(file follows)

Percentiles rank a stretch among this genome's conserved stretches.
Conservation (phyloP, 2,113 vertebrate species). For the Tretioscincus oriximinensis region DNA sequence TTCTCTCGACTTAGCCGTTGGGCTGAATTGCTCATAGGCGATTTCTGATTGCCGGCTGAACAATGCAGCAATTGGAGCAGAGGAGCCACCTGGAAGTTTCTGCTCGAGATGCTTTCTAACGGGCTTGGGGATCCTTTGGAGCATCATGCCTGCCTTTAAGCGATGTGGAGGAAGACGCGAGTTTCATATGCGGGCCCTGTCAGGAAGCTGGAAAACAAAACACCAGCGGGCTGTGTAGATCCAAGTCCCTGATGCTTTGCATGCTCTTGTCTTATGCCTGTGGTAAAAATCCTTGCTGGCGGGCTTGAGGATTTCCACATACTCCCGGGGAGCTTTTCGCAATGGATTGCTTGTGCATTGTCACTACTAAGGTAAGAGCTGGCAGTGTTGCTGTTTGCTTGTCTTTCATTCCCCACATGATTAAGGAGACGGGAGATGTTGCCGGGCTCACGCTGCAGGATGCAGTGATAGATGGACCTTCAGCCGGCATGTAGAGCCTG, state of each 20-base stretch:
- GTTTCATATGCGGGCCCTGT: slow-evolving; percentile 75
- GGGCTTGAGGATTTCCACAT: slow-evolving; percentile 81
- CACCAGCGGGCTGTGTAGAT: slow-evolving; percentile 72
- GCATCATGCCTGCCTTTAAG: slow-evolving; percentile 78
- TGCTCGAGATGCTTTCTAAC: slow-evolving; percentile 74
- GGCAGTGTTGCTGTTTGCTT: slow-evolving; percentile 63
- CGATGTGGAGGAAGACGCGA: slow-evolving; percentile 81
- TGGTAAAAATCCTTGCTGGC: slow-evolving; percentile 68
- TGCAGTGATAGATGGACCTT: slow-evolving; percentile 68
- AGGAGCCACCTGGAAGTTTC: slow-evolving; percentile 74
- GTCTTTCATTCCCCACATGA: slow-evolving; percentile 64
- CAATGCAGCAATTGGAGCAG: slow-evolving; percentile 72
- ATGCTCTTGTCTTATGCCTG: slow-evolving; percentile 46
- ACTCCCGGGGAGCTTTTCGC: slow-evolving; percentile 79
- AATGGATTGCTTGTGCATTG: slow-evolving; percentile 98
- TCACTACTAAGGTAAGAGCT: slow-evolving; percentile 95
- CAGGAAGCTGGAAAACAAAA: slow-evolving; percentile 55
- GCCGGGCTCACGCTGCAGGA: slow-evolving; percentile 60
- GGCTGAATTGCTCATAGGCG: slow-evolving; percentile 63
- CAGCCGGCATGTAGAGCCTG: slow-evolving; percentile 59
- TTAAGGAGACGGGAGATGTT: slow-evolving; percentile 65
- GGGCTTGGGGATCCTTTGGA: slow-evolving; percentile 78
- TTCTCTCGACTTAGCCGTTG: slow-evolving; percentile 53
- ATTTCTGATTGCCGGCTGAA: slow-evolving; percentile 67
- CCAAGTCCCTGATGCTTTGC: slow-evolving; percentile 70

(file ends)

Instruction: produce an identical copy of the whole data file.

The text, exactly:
Percentiles rank a stretch among this genome's conserved stretches.
Conservation (phyloP, 2,113 vertebrate species). For the Tretioscincus oriximinensis region DNA sequence TTCTCTCGACTTAGCCGTTGGGCTGAATTGCTCATAGGCGATTTCTGATTGCCGGCTGAACAATGCAGCAATTGGAGCAGAGGAGCCACCTGGAAGTTTCTGCTCGAGATGCTTTCTAACGGGCTTGGGGATCCTTTGGAGCATCATGCCTGCCTTTAAGCGATGTGGAGGAAGACGCGAGTTTCATATGCGGGCCCTGTCAGGAAGCTGGAAAACAAAACACCAGCGGGCTGTGTAGATCCAAGTCCCTGATGCTTTGCATGCTCTTGTCTTATGCCTGTGGTAAAAATCCTTGCTGGCGGGCTTGAGGATTTCCACATACTCCCGGGGAGCTTTTCGCAATGGATTGCTTGTGCATTGTCACTACTAAGGTAAGAGCTGGCAGTGTTGCTGTTTGCTTGTCTTTCATTCCCCACATGATTAAGGAGACGGGAGATGTTGCCGGGCTCACGCTGCAGGATGCAGTGATAGATGGACCTTCAGCCGGCATGTAGAGCCTG, state of each 20-base stretch:
- GTTTCATATGCGGGCCCTGT: slow-evolving; percentile 75
- GGGCTTGAGGATTTCCACAT: slow-evolving; percentile 81
- CACCAGCGGGCTGTGTAGAT: slow-evolving; percentile 72
- GCATCATGCCTGCCTTTAAG: slow-evolving; percentile 78
- TGCTCGAGATGCTTTCTAAC: slow-evolving; percentile 74
- GGCAGTGTTGCTGTTTGCTT: slow-evolving; percentile 63
- CGATGTGGAGGAAGACGCGA: slow-evolving; percentile 81
- TGGTAAAAATCCTTGCTGGC: slow-evolving; percentile 68
- TGCAGTGATAGATGGACCTT: slow-evolving; percentile 68
- AGGAGCCACCTGGAAGTTTC: slow-evolving; percentile 74
- GTCTTTCATTCCCCACATGA: slow-evolving; percentile 64
- CAATGCAGCAATTGGAGCAG: slow-evolving; percentile 72
- ATGCTCTTGTCTTATGCCTG: slow-evolving; percentile 46
- ACTCCCGGGGAGCTTTTCGC: slow-evolving; percentile 79
- AATGGATTGCTTGTGCATTG: slow-evolving; percentile 98
- TCACTACTAAGGTAAGAGCT: slow-evolving; percentile 95
- CAGGAAGCTGGAAAACAAAA: slow-evolving; percentile 55
- GCCGGGCTCACGCTGCAGGA: slow-evolving; percentile 60
- GGCTGAATTGCTCATAGGCG: slow-evolving; percentile 63
- CAGCCGGCATGTAGAGCCTG: slow-evolving; percentile 59
- TTAAGGAGACGGGAGATGTT: slow-evolving; percentile 65
- GGGCTTGGGGATCCTTTGGA: slow-evolving; percentile 78
- TTCTCTCGACTTAGCCGTTG: slow-evolving; percentile 53
- ATTTCTGATTGCCGGCTGAA: slow-evolving; percentile 67
- CCAAGTCCCTGATGCTTTGC: slow-evolving; percentile 70